THE TROIKA AND THE DYNAMICS OF POWER
At the end of the Zia regime a new triumvirate of
power emerged that came to be known as the "Troika". This was
an essentially informal arrangement of power sharing in the actual as
opposed to formal conduct of governance, between the President, the Prime
Minister and the Chief of Army Staff. The democratic dispensation was
granted by the army not under pressure of a popular movement, but the
death of Zia ul Haq. Consequently the Prime Minister would have been given
a relatively weak position within the power structure in any case. Ms.
Benazir Bhutto elected Prime Minister in 1990, was weakened further by
the fact that she did not have an absolute majority in the Parliament.
Her freedom vis a vis President Ghulam Ishaq Khan and the Army Chief,
General Aslam Baig, was even less than that implied by the formal structures
of governance. Benazir Bhutto came to a tacit agreement to be guided by
Ghulam Ishaq Khan and General Aslam Baig in some of the key areas of government
A fundamental feature of the "Troika" was
that precisely because the power sharing arrangement was informal, the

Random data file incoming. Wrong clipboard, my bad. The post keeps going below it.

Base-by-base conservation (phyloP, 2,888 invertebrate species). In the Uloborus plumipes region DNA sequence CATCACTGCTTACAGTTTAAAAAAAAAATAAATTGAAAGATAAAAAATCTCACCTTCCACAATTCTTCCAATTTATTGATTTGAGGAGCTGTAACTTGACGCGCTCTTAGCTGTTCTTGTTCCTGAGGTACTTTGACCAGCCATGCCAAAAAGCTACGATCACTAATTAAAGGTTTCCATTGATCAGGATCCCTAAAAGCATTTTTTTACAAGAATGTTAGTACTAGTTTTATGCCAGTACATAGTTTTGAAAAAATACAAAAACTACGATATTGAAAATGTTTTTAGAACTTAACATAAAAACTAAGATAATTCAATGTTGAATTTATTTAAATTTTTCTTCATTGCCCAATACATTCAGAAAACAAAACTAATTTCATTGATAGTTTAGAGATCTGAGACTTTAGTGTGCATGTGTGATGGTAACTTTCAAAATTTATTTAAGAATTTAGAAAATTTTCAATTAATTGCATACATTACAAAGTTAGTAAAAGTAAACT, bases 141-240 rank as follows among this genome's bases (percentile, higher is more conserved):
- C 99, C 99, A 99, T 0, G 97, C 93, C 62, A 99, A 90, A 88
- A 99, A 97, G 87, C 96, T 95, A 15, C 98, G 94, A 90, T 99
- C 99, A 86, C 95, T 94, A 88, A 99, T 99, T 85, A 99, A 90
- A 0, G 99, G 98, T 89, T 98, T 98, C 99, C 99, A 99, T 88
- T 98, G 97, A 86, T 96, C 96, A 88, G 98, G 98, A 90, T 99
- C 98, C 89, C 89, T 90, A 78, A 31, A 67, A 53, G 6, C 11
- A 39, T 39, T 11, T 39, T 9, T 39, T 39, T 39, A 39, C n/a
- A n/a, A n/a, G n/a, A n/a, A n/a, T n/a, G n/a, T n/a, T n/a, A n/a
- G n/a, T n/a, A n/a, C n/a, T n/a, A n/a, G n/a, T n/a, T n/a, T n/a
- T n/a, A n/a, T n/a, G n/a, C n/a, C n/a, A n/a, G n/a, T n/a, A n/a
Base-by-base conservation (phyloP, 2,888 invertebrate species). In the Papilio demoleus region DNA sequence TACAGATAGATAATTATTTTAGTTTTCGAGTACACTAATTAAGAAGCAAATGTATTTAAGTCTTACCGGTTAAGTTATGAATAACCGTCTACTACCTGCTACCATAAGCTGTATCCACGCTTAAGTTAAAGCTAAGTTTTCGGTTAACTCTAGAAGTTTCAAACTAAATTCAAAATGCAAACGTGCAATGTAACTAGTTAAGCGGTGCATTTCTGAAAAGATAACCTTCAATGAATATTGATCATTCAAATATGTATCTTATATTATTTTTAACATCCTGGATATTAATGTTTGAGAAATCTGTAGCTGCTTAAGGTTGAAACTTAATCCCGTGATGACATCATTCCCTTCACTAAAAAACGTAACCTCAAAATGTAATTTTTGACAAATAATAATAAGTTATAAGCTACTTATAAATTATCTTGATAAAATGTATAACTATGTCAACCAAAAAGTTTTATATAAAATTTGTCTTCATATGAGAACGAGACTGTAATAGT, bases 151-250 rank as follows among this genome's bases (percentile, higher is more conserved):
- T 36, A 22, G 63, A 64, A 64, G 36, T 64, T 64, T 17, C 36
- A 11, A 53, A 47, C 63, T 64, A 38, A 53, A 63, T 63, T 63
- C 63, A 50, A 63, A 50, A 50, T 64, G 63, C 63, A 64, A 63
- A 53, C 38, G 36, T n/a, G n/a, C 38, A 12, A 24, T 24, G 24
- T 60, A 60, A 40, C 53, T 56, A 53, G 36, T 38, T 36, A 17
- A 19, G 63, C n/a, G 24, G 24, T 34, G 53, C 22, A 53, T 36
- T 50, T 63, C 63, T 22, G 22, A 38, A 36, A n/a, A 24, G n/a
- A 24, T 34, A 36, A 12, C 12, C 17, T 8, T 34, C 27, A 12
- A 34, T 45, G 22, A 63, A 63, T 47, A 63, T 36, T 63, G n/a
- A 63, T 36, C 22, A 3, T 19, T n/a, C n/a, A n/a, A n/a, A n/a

contention for increasing the relative share of power by each protagonist
was inherent to its functioning: without precisely specified domains of
decision making, or even the confidence that each protagonist would pursue
a shared perception of "National Interest", periodic breakdown
of the arrangement amongst a given set of members was a predictable feature.
This is in fact what happened, so that between 1988 to 1999 an elected
Prime Minister was dismissed on four occasions, three Presidents were
changed and one Chief of Army Staff (General Jehangir Karamet) was pressurized
into resignation. A second army chief (General Pervez Musharraf) faced
dismissal following a desperate but abortive conspiracy by Prime Minister
Nawaz Sharif to enhance his power vis a vis the army by dividing it from
within. This was the final act in the dramatic conflict within the informal
"Troika", that brought the curtain down on the formal democratic
structure itself: General Musharraf took over power through a coup d'etat
on 12th October 1999.
Prime Minister Nawaz Sharif together with his band